Digital SQCDP boards solve this issue by displaying the most crucial KPIs for daily operations. With color-coded visualization, issues can be detected at a glance. Once issues are identified, these tools enable managers to create tasks, assign responsible individuals, and set deadlines, facilitating effective execution of decisions.

Image shows an example of a Digital SQCDP Board.

5. Paperless Manufacturing Solutions

Due to compliance or quality concerns, manufacturers often document their activities. However, filling paper documents is a time-consuming task for operators and line leaders, causing inefficiencies in work order management and slowing down production. Additionally, paper production incurs environmental costs, such as deforestation, high water consumption, and CO2 emissions.

Paperless manufacturing solutions provide a user-friendly interface that speeds up the documentation process. Storing data digitally makes it easier to retrieve when needed for analysis or audits. Furthermore, it eliminates the need for paper, supporting sustainability initiatives in factories.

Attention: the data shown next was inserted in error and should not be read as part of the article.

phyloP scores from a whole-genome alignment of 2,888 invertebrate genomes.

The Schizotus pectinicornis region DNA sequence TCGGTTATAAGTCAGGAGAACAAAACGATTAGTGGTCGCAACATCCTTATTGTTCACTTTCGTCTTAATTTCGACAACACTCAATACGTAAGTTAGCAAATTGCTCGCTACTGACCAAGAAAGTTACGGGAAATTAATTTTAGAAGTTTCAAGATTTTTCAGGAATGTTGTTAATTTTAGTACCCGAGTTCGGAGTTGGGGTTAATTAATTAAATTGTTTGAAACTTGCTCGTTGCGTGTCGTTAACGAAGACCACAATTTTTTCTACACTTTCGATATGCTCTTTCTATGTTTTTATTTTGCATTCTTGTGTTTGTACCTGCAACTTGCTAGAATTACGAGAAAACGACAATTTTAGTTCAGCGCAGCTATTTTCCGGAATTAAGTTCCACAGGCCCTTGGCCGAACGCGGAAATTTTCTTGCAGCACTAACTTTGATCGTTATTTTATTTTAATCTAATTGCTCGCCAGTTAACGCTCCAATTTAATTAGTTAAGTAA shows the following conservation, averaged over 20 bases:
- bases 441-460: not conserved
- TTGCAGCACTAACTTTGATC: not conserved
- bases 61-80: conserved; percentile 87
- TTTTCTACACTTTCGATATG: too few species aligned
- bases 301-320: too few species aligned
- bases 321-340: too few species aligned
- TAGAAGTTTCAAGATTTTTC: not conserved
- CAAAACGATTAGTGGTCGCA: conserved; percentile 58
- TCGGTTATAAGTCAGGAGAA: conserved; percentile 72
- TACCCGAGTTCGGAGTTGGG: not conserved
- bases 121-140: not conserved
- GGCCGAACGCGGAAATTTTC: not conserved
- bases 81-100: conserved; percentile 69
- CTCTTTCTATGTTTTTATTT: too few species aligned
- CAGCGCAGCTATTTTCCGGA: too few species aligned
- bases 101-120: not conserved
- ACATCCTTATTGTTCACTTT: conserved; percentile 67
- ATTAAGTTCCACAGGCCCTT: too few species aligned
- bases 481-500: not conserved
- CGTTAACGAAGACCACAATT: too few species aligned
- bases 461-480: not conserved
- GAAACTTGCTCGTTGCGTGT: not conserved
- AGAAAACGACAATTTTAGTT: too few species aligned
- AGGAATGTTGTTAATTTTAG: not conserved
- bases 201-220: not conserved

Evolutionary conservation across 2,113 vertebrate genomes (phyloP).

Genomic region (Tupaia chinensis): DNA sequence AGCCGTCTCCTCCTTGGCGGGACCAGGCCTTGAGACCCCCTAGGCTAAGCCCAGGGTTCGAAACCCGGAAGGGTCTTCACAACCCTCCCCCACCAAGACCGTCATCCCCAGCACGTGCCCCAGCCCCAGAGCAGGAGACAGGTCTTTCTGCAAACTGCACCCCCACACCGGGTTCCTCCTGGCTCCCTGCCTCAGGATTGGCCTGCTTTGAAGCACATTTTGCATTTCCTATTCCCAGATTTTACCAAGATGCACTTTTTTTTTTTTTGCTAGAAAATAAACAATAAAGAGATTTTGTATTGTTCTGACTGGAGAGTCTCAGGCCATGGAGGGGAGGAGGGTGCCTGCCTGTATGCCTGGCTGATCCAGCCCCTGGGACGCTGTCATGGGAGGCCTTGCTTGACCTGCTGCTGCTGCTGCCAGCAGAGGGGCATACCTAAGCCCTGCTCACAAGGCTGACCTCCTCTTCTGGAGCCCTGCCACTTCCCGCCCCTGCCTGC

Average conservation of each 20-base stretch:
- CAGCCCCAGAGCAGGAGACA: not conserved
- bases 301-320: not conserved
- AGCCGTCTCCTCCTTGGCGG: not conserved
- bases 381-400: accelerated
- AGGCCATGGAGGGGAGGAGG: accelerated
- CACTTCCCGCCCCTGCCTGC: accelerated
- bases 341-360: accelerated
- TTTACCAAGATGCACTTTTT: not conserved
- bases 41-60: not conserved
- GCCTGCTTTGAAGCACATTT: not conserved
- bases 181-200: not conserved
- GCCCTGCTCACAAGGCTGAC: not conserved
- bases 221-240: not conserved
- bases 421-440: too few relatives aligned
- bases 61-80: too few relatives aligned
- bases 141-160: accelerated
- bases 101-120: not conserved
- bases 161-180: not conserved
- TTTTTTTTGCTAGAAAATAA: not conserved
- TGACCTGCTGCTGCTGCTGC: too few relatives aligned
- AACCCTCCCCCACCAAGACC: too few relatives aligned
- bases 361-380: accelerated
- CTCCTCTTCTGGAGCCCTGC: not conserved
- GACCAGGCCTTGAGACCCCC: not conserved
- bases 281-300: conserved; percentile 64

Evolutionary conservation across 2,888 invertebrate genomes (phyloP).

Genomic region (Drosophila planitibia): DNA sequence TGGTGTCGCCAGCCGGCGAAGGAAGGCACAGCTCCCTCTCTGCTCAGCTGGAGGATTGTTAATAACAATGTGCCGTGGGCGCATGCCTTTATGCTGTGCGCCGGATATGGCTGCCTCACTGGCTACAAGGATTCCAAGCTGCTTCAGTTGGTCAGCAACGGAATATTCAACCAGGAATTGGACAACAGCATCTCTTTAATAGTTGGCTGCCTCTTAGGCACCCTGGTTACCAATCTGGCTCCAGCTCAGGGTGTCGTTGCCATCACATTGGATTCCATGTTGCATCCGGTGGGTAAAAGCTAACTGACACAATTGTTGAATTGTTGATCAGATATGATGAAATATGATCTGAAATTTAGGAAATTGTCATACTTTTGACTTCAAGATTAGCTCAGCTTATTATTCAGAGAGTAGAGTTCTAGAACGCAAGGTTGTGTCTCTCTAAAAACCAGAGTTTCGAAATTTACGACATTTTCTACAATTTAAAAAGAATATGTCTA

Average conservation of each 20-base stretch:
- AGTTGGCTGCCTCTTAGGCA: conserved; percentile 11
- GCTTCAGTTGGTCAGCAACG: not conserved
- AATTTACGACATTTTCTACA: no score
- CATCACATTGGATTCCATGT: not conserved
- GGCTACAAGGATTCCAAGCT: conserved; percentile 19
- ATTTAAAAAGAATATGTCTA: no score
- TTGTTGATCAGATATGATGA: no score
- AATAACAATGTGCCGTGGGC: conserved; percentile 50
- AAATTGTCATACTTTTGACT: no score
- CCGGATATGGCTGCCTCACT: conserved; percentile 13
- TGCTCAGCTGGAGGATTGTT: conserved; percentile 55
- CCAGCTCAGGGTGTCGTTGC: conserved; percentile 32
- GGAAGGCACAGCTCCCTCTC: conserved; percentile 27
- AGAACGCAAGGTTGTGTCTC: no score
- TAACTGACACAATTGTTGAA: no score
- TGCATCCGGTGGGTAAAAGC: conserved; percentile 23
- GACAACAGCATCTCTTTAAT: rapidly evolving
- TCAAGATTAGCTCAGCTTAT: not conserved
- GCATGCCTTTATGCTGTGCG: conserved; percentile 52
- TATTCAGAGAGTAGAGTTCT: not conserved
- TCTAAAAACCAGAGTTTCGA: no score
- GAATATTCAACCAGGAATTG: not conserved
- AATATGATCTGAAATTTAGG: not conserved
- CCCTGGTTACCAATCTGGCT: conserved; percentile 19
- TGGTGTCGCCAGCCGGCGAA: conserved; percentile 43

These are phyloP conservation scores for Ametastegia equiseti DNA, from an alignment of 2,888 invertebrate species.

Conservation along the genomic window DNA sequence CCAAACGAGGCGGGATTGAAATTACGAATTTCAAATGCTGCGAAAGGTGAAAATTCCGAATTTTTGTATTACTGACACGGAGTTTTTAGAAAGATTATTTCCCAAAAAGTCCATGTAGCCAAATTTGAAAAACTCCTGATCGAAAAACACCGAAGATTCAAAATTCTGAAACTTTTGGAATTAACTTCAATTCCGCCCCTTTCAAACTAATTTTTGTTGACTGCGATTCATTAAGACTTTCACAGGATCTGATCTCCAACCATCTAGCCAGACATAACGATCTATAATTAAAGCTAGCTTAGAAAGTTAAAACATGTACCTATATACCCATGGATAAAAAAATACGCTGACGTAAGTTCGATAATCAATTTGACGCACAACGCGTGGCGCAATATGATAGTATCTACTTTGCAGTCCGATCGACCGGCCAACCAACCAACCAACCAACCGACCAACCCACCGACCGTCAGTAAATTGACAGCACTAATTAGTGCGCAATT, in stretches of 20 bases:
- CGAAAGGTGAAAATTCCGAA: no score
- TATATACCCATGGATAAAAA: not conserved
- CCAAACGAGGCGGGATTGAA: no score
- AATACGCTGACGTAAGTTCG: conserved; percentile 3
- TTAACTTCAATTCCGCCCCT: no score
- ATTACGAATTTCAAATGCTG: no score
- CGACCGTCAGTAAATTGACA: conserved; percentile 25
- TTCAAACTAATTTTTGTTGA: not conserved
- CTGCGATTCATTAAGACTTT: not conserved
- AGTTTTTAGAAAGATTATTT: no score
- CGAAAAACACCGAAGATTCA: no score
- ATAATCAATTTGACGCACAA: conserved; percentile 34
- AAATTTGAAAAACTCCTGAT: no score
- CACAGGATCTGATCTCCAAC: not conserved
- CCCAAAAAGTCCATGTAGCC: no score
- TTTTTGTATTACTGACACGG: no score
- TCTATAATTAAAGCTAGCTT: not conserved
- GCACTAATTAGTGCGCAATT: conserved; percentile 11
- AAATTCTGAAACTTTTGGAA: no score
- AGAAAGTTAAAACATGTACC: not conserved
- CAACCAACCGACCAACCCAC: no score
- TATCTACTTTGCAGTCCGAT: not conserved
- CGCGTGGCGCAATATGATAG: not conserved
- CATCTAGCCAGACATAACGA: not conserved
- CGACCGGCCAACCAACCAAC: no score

For regulated industries like pharmaceuticals, there are specialized paperless quality solutions called Digital Logbooks. These tools are designed to adhere to ALCOA+ data integrity principles and cGMP rules, thereby improving compliance with regulations.

Image belongs to main page of SCW.AI's Digital Logbook.

5 Digital Transformation Examples in Manufacturing

1. A Case Study in Kordsa's End-to-End Factory Digitization

Kordsa, a global leader in sustainable reinforcement solutions, operates facilities in seven countries. To enhance efficiency, reduce costs, and support their sustainability initiatives, Kordsa aimed to automate and or augment data gathering, interpretation, and decision-making processes.

To achieve these goals, they partnered with us and utilized various modules of our Digital Factory Platform, including:

As a result, Kordsa significantly reduced unplanned downtime, improved predictive capabilities, and decreased non-value-added labor tasks by 30%. To learn more about Kordsa’s digital factory transformation journey, watch the video below.

You can also download the PDF about Kordsa/SCW case studies to learn more about.

2. Sterile Pharmaceutical Manufacturer Reduced Downtime 30%